FRANKFURT (Reuters) -- Volkswagen will offer staff amnesty from getting fired if they reveal to hired investigators what they know about the rigging of diesel emission tests, German newspaper Sueddeutsche Zeitung reported on Friday.
Volkswagen made the decision because it is under pressure to disclose meaningful results to U.S. authorities, said the paper, which worked with German broadcasters NRD and WDR.
VW has said it hired advisory firm Deloitte and U.S. law firm Jones Day to investigate under what circumstances the company installed software into diesel cars that changed engine settings to reduce emissions whenever the vehicle was put through tests.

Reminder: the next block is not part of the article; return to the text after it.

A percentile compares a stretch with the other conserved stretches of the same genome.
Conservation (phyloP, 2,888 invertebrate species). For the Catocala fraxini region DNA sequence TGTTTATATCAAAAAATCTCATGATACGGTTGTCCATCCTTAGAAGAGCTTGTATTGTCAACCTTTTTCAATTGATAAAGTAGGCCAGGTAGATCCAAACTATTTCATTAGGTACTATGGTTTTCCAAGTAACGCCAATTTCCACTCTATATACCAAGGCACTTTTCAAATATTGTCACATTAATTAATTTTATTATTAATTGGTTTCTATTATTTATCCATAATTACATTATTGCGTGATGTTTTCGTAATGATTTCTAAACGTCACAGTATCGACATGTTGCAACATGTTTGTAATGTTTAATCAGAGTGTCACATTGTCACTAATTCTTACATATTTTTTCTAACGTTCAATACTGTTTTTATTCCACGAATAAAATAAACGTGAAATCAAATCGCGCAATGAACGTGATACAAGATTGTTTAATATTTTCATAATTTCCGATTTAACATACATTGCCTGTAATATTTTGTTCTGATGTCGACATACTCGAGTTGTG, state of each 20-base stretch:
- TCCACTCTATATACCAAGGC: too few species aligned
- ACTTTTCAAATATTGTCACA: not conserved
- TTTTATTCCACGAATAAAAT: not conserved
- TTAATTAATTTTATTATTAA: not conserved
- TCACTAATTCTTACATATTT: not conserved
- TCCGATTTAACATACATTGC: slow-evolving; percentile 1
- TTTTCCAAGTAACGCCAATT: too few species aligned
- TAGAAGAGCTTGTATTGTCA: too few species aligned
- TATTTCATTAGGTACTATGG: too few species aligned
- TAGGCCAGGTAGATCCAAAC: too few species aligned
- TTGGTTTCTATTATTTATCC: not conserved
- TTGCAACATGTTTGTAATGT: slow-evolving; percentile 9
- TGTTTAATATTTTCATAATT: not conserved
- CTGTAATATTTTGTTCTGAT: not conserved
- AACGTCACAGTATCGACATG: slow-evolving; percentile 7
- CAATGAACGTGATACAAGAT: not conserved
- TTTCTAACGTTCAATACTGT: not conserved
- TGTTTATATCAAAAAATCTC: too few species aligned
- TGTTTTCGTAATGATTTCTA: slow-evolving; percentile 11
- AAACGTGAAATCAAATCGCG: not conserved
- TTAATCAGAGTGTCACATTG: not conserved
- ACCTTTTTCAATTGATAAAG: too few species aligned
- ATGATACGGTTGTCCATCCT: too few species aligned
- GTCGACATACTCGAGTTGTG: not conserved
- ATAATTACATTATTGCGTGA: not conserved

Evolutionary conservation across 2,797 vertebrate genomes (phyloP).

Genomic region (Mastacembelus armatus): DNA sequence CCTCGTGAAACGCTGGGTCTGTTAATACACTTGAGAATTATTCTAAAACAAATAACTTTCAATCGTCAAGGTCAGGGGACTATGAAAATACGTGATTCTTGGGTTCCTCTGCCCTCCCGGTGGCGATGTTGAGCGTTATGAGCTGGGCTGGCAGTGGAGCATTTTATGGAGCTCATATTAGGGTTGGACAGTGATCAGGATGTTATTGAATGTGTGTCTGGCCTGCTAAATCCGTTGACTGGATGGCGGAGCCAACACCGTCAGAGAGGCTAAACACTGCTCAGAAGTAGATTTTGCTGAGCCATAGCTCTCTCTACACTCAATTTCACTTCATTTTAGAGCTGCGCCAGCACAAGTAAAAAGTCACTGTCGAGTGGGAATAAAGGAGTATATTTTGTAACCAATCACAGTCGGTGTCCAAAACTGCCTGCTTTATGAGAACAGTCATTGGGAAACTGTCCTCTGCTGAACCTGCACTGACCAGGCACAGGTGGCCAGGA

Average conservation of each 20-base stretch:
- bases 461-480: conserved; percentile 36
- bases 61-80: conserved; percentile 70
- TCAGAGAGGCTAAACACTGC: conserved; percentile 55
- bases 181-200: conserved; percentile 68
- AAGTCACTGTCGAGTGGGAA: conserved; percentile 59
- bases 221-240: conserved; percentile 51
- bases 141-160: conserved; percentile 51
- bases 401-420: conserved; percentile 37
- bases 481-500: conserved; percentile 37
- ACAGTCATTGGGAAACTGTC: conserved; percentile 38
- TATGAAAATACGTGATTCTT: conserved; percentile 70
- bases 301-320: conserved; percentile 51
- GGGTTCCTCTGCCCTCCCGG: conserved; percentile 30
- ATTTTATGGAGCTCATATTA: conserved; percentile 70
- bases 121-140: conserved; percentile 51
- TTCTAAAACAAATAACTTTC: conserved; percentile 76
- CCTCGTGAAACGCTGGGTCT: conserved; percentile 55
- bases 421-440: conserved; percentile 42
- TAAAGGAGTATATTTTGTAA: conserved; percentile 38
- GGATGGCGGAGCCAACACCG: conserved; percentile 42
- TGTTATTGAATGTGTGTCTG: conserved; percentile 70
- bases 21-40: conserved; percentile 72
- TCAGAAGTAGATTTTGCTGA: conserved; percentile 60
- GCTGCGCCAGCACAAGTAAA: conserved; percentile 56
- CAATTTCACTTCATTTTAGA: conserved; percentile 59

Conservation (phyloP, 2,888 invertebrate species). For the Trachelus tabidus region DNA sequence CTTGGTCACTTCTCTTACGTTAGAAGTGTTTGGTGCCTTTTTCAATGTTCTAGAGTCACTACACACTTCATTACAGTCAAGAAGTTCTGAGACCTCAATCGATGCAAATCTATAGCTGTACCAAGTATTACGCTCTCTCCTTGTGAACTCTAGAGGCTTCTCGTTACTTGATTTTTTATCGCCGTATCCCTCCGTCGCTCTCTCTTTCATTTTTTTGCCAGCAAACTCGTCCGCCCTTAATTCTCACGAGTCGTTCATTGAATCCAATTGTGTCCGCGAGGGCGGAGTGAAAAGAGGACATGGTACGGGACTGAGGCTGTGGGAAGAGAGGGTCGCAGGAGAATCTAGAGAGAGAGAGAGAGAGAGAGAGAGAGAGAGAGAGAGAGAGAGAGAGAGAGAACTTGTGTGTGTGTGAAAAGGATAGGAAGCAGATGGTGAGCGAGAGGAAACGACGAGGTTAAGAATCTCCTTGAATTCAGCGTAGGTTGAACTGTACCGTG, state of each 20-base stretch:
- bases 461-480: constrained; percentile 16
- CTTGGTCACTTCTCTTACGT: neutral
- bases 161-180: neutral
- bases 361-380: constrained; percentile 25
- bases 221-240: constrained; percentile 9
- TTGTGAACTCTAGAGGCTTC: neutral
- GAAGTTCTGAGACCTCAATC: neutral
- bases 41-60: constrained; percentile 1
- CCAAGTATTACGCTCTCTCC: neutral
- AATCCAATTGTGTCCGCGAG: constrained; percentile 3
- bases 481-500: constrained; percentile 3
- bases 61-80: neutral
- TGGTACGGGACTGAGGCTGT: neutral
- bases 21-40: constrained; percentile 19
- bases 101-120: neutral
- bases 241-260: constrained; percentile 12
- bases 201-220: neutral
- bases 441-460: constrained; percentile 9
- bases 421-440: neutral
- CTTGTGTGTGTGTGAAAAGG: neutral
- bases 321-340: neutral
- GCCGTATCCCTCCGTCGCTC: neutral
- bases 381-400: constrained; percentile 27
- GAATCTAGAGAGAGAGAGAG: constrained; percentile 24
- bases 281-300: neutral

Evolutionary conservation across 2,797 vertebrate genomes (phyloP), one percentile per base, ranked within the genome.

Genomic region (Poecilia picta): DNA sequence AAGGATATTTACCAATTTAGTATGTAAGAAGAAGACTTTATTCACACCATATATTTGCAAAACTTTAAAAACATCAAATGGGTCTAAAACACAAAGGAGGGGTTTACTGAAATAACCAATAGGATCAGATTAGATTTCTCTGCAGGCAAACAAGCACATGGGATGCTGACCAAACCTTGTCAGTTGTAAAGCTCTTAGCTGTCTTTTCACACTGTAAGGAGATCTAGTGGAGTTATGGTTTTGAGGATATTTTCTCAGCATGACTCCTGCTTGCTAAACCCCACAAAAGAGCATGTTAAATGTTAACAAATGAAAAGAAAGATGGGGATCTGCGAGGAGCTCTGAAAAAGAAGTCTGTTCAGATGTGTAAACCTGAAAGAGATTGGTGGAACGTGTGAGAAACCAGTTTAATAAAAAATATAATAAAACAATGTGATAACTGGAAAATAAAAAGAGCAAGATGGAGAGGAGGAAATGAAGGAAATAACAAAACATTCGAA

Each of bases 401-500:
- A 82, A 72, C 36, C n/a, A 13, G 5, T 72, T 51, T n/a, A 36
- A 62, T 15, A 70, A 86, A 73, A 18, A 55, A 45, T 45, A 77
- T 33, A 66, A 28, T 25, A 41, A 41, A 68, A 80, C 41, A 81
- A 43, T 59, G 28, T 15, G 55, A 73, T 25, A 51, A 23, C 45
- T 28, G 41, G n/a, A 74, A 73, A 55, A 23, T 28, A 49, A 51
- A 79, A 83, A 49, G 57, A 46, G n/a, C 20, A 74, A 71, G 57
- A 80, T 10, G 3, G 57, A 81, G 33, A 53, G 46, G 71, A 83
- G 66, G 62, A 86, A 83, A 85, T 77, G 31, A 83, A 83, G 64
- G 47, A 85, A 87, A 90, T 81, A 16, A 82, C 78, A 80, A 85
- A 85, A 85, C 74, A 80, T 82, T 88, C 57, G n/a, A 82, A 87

VW will promise staff they will keep their jobs and will be exempt from damage claims if they shed light on the scandal, but board members and "highly-paid managers" would be excluded from the scheme, Sueddeutsche Zeitung cited unidentified top executives as saying.
A company spokesman said the investigation was running at full speed but declined to comment further.